- Many firms do not have a clear definition of their practice and industry groups. The issue is that firms often have too many specialised groups with some overlapping, some small, some historical and even some redundant. Partners and timekeepers can be members of more than one group and their time is sometimes difficult to classify between groups. Even where there is some objective definition of what lawyers and/or work are assigned to each group, revenue-sharing problems can also occur where timekeepers do work on engagements (or create originations) for another group. The least complex (and most popular) response to this issue is to make a clear assignment of all timekeepers to a specific group, but this usually works best in larger firms with highly specialised timekeepers who largely stick within their group. It is also possible to code each time entry for a matter or engagement to an office, practice group or industry group, but this can get very complex quite quickly – its value is only as good as the accuracy of the coding. Some firms also assign specific engagements to a specific practice group and all revenues from the engagement then fall within that group’s profitability analysis. This works fine, but it does require monitoring for the possibility that the engagement may morph into another practice group.
- Overheads – particularly general support costs – are difficult to apportion between groups. When analysis is carried out to a minute level of granularity, I have seen arguments break out about the fairness of allocation of some of the overheads if a group feels it does not make as much use of certain support services as others. The use of marketing and IT are typical examples. Where timekeepers work across more than one group, there is also the issue of how to apportion their cost – the simplest method is often to distribute the cost of each timekeeper proportionately between groups according to the worked, billed and collected revenues by each timekeeper.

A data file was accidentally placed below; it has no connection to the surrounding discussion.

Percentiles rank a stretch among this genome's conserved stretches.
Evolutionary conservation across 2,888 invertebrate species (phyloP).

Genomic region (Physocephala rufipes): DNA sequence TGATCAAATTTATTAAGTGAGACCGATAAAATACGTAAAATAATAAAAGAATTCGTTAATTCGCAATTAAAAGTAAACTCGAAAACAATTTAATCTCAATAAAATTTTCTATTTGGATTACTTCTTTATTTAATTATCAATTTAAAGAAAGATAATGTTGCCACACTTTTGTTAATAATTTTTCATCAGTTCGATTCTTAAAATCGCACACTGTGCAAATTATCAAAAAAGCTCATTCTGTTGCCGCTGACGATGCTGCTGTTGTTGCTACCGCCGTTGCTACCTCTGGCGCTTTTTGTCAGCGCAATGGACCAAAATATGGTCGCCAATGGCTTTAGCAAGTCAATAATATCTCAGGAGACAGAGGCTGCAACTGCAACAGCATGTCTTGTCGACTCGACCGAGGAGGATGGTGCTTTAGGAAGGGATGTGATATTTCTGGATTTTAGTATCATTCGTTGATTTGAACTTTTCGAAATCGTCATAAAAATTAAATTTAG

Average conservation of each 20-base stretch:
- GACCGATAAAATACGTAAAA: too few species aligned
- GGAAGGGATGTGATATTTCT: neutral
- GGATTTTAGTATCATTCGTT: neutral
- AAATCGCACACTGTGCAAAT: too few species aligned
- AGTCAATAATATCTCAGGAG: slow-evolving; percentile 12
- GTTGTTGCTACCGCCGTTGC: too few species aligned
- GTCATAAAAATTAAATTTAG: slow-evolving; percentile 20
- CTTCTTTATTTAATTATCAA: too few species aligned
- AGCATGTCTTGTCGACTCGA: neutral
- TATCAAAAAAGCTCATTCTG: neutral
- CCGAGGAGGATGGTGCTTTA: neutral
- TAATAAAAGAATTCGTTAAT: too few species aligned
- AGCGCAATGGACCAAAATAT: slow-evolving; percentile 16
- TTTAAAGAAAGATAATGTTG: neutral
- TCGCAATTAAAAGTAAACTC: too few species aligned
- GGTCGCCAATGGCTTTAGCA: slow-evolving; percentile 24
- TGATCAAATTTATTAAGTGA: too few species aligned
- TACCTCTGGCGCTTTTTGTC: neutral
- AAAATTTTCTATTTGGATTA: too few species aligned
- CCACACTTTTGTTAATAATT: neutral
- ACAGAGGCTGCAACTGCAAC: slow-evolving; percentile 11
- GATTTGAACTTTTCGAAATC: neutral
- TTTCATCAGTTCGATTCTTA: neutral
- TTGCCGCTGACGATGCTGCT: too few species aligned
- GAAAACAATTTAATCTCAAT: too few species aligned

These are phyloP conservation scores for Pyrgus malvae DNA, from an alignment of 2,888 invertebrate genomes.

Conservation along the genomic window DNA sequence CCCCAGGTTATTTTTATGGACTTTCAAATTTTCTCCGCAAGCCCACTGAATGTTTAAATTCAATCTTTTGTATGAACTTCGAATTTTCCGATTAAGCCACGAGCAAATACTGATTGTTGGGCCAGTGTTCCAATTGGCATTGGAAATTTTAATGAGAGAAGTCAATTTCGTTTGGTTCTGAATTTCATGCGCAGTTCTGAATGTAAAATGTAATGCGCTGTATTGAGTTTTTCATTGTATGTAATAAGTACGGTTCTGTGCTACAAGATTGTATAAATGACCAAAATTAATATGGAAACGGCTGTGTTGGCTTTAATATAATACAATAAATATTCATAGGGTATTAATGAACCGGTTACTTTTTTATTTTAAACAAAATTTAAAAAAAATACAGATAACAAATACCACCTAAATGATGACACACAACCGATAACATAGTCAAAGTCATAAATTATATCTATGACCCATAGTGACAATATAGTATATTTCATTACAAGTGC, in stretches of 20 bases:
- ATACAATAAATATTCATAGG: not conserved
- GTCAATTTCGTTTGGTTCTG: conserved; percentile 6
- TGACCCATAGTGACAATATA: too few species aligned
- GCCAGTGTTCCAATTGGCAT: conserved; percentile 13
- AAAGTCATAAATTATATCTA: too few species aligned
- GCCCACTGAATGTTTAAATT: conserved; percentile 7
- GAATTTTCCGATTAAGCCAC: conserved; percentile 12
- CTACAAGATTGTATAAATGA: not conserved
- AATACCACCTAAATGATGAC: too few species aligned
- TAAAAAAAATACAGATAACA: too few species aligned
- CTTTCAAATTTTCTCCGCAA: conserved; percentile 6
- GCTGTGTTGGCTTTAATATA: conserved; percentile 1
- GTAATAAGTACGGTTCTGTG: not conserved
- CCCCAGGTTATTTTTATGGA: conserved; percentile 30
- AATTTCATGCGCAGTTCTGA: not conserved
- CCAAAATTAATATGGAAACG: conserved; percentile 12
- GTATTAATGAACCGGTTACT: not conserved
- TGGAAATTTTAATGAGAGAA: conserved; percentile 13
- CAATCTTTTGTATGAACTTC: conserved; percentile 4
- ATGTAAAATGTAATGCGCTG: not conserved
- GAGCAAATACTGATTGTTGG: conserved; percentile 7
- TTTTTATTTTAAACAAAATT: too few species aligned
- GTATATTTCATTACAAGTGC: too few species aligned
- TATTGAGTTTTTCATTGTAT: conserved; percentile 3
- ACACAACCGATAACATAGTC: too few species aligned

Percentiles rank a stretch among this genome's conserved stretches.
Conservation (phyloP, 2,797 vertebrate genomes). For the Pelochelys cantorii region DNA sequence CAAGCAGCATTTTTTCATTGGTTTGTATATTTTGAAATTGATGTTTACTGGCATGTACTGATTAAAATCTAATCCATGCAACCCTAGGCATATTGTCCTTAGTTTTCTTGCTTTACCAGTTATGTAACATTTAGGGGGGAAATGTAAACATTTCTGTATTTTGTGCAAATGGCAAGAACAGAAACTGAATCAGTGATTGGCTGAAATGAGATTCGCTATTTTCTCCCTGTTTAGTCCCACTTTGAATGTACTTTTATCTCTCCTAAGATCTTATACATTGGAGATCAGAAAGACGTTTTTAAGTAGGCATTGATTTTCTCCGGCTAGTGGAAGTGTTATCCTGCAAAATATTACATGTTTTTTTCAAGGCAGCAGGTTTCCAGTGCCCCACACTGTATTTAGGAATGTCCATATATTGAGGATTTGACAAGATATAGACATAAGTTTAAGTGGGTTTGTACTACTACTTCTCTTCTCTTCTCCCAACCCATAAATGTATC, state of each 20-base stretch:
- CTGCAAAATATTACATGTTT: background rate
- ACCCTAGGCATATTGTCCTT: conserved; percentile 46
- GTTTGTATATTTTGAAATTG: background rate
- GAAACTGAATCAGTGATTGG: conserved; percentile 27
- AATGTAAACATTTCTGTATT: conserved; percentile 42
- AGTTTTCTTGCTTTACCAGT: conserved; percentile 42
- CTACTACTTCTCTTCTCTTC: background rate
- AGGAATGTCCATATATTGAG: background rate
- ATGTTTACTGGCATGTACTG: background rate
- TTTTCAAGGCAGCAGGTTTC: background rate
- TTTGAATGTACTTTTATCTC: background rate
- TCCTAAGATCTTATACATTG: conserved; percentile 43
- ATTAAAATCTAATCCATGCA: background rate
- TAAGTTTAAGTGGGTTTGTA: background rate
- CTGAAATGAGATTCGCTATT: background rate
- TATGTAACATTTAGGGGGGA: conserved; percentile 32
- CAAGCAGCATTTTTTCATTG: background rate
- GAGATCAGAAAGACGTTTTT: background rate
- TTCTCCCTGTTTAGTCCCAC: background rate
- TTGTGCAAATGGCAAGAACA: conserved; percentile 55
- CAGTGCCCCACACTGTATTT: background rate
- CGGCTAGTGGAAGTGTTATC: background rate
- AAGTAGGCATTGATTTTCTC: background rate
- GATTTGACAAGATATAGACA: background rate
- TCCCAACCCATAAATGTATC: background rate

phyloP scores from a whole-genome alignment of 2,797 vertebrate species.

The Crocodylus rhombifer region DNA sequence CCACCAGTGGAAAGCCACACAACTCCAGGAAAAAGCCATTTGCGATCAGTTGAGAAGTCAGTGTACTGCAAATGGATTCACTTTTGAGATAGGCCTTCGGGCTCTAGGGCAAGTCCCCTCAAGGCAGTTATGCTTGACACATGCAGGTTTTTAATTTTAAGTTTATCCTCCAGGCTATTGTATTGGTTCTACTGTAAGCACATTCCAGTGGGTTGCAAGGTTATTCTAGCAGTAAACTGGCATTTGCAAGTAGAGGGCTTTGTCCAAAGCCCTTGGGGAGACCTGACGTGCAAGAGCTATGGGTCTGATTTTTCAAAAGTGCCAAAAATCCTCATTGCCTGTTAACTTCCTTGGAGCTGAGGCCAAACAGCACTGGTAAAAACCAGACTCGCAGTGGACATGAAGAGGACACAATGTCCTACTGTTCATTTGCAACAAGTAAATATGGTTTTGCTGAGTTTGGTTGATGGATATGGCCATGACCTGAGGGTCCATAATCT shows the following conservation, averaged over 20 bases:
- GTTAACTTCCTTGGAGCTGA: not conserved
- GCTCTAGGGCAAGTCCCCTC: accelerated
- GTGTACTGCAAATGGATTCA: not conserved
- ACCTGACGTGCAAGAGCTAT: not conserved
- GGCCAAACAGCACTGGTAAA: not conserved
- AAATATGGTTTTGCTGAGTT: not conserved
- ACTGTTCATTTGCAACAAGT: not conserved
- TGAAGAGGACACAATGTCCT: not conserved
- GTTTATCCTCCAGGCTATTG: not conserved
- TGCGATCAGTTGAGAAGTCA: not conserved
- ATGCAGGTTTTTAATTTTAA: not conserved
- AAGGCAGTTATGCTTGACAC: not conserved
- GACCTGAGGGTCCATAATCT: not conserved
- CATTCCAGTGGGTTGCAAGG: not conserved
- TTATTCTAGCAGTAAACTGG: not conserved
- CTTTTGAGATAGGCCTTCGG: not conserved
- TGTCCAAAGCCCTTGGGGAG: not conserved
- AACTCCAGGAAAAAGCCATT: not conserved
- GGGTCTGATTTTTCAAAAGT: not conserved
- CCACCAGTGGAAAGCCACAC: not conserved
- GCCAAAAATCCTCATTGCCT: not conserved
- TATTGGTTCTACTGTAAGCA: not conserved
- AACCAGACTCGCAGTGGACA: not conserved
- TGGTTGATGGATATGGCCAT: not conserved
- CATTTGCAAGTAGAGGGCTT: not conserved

- There is no coherent allocation of the cost of partner time. There are three typical views here. The first option is to ignore the cost of partners on the basis that partners are paid out of profits. This carries huge problems in that it understates the operating costs of the group, it works to the disadvantage of highly leveraged groups, and it makes comparisons between groups tricky. Furthermore, it does not easily drill down into individual partner profitability. The second approach is to account for the full cost of partner compensation as part of the overhead. The problem with this approach is that it overstates the operating cost of groups, since it reflects benefits of ownership beyond compensation for work (capital at risk, client origination, and management activities) and results in small marginal differences among groups. In my view, the best option is to calculate a notional “salary” for equity partners. This is usually triangulated between (1) levels of monthly drawings, (2) the highest salaries payable to non-equity partners, (3) market salaries (where evidence is available). Even this method has a disadvantage in that the element of nationality can be seen as removing accuracy from the profitability calculation.
Once the firm has resolved and defined all of the above issues, the attached table shows how a typical Contribution Analysis can provide a simpler answer than a full and detailed Practice Group Profitability Analysis. It has the great benefit of being able to compare the profitability of groups on a fair basis